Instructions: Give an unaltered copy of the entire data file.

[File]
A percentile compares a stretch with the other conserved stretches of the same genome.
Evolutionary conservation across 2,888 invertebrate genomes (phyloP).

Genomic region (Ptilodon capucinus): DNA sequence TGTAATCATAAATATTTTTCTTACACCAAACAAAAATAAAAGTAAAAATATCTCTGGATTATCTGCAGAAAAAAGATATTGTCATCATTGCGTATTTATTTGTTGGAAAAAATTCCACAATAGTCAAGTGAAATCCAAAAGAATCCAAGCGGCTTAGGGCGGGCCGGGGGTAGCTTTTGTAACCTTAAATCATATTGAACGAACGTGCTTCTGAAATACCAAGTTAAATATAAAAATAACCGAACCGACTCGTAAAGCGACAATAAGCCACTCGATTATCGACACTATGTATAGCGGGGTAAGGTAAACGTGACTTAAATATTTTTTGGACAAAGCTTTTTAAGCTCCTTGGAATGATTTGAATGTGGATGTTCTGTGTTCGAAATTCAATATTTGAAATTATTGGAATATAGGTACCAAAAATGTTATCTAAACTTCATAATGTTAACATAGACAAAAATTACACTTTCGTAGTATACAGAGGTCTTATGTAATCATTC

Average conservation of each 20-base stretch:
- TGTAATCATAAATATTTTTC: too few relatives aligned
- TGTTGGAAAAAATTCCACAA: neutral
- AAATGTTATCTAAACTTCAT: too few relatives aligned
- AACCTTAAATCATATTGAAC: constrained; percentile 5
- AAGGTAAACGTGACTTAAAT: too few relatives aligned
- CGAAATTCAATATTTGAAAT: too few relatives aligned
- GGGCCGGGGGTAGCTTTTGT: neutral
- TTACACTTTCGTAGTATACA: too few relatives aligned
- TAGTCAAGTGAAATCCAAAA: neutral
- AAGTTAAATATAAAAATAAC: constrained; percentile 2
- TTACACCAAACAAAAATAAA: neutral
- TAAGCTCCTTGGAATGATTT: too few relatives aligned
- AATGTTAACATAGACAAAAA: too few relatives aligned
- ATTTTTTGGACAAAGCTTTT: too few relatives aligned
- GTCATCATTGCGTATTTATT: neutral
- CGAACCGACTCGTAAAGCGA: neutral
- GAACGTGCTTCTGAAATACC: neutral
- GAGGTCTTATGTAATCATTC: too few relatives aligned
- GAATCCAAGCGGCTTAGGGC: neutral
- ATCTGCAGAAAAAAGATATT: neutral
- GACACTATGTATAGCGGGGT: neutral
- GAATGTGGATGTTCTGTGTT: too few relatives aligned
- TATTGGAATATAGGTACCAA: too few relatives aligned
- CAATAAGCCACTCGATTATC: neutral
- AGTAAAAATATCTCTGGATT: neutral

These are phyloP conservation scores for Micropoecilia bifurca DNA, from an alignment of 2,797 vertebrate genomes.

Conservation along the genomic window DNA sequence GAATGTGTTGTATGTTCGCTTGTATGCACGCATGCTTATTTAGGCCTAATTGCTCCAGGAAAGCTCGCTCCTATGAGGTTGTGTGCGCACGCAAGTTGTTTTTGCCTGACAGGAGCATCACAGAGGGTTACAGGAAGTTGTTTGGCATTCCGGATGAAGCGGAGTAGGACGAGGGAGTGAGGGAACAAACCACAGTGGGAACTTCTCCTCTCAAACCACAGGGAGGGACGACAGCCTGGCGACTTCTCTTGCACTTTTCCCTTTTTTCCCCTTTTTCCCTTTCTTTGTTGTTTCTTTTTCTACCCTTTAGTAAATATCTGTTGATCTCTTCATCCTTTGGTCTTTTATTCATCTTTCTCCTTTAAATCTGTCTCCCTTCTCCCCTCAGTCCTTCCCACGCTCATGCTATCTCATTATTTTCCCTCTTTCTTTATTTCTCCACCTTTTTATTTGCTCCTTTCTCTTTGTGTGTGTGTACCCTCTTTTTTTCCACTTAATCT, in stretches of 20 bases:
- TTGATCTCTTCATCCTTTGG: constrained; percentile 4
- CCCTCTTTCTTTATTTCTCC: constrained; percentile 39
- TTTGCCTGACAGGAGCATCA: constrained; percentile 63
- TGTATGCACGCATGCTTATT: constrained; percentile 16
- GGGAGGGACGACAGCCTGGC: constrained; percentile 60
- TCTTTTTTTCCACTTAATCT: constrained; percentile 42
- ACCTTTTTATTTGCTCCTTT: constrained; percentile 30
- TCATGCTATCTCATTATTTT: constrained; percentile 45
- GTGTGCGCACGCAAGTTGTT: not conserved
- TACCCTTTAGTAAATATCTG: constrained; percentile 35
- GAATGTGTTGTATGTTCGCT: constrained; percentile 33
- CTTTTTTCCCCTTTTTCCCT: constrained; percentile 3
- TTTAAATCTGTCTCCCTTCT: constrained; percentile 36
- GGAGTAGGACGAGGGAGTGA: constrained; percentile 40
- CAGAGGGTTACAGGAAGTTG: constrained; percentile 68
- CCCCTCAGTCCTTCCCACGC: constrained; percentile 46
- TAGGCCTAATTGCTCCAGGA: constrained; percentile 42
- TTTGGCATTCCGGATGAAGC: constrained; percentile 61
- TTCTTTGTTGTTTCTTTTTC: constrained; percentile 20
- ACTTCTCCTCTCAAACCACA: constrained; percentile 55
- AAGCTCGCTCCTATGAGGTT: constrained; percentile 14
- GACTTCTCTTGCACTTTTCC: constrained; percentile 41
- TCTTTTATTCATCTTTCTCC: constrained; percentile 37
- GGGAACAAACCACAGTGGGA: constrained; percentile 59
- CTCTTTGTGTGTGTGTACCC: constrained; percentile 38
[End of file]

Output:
A percentile compares a stretch with the other conserved stretches of the same genome.
Evolutionary conservation across 2,888 invertebrate genomes (phyloP).

Genomic region (Ptilodon capucinus): DNA sequence TGTAATCATAAATATTTTTCTTACACCAAACAAAAATAAAAGTAAAAATATCTCTGGATTATCTGCAGAAAAAAGATATTGTCATCATTGCGTATTTATTTGTTGGAAAAAATTCCACAATAGTCAAGTGAAATCCAAAAGAATCCAAGCGGCTTAGGGCGGGCCGGGGGTAGCTTTTGTAACCTTAAATCATATTGAACGAACGTGCTTCTGAAATACCAAGTTAAATATAAAAATAACCGAACCGACTCGTAAAGCGACAATAAGCCACTCGATTATCGACACTATGTATAGCGGGGTAAGGTAAACGTGACTTAAATATTTTTTGGACAAAGCTTTTTAAGCTCCTTGGAATGATTTGAATGTGGATGTTCTGTGTTCGAAATTCAATATTTGAAATTATTGGAATATAGGTACCAAAAATGTTATCTAAACTTCATAATGTTAACATAGACAAAAATTACACTTTCGTAGTATACAGAGGTCTTATGTAATCATTC

Average conservation of each 20-base stretch:
- TGTAATCATAAATATTTTTC: too few relatives aligned
- TGTTGGAAAAAATTCCACAA: neutral
- AAATGTTATCTAAACTTCAT: too few relatives aligned
- AACCTTAAATCATATTGAAC: constrained; percentile 5
- AAGGTAAACGTGACTTAAAT: too few relatives aligned
- CGAAATTCAATATTTGAAAT: too few relatives aligned
- GGGCCGGGGGTAGCTTTTGT: neutral
- TTACACTTTCGTAGTATACA: too few relatives aligned
- TAGTCAAGTGAAATCCAAAA: neutral
- AAGTTAAATATAAAAATAAC: constrained; percentile 2
- TTACACCAAACAAAAATAAA: neutral
- TAAGCTCCTTGGAATGATTT: too few relatives aligned
- AATGTTAACATAGACAAAAA: too few relatives aligned
- ATTTTTTGGACAAAGCTTTT: too few relatives aligned
- GTCATCATTGCGTATTTATT: neutral
- CGAACCGACTCGTAAAGCGA: neutral
- GAACGTGCTTCTGAAATACC: neutral
- GAGGTCTTATGTAATCATTC: too few relatives aligned
- GAATCCAAGCGGCTTAGGGC: neutral
- ATCTGCAGAAAAAAGATATT: neutral
- GACACTATGTATAGCGGGGT: neutral
- GAATGTGGATGTTCTGTGTT: too few relatives aligned
- TATTGGAATATAGGTACCAA: too few relatives aligned
- CAATAAGCCACTCGATTATC: neutral
- AGTAAAAATATCTCTGGATT: neutral

These are phyloP conservation scores for Micropoecilia bifurca DNA, from an alignment of 2,797 vertebrate genomes.

Conservation along the genomic window DNA sequence GAATGTGTTGTATGTTCGCTTGTATGCACGCATGCTTATTTAGGCCTAATTGCTCCAGGAAAGCTCGCTCCTATGAGGTTGTGTGCGCACGCAAGTTGTTTTTGCCTGACAGGAGCATCACAGAGGGTTACAGGAAGTTGTTTGGCATTCCGGATGAAGCGGAGTAGGACGAGGGAGTGAGGGAACAAACCACAGTGGGAACTTCTCCTCTCAAACCACAGGGAGGGACGACAGCCTGGCGACTTCTCTTGCACTTTTCCCTTTTTTCCCCTTTTTCCCTTTCTTTGTTGTTTCTTTTTCTACCCTTTAGTAAATATCTGTTGATCTCTTCATCCTTTGGTCTTTTATTCATCTTTCTCCTTTAAATCTGTCTCCCTTCTCCCCTCAGTCCTTCCCACGCTCATGCTATCTCATTATTTTCCCTCTTTCTTTATTTCTCCACCTTTTTATTTGCTCCTTTCTCTTTGTGTGTGTGTACCCTCTTTTTTTCCACTTAATCT, in stretches of 20 bases:
- TTGATCTCTTCATCCTTTGG: constrained; percentile 4
- CCCTCTTTCTTTATTTCTCC: constrained; percentile 39
- TTTGCCTGACAGGAGCATCA: constrained; percentile 63
- TGTATGCACGCATGCTTATT: constrained; percentile 16
- GGGAGGGACGACAGCCTGGC: constrained; percentile 60
- TCTTTTTTTCCACTTAATCT: constrained; percentile 42
- ACCTTTTTATTTGCTCCTTT: constrained; percentile 30
- TCATGCTATCTCATTATTTT: constrained; percentile 45
- GTGTGCGCACGCAAGTTGTT: not conserved
- TACCCTTTAGTAAATATCTG: constrained; percentile 35
- GAATGTGTTGTATGTTCGCT: constrained; percentile 33
- CTTTTTTCCCCTTTTTCCCT: constrained; percentile 3
- TTTAAATCTGTCTCCCTTCT: constrained; percentile 36
- GGAGTAGGACGAGGGAGTGA: constrained; percentile 40
- CAGAGGGTTACAGGAAGTTG: constrained; percentile 68
- CCCCTCAGTCCTTCCCACGC: constrained; percentile 46
- TAGGCCTAATTGCTCCAGGA: constrained; percentile 42
- TTTGGCATTCCGGATGAAGC: constrained; percentile 61
- TTCTTTGTTGTTTCTTTTTC: constrained; percentile 20
- ACTTCTCCTCTCAAACCACA: constrained; percentile 55
- AAGCTCGCTCCTATGAGGTT: constrained; percentile 14
- GACTTCTCTTGCACTTTTCC: constrained; percentile 41
- TCTTTTATTCATCTTTCTCC: constrained; percentile 37
- GGGAACAAACCACAGTGGGA: constrained; percentile 59
- CTCTTTGTGTGTGTGTACCC: constrained; percentile 38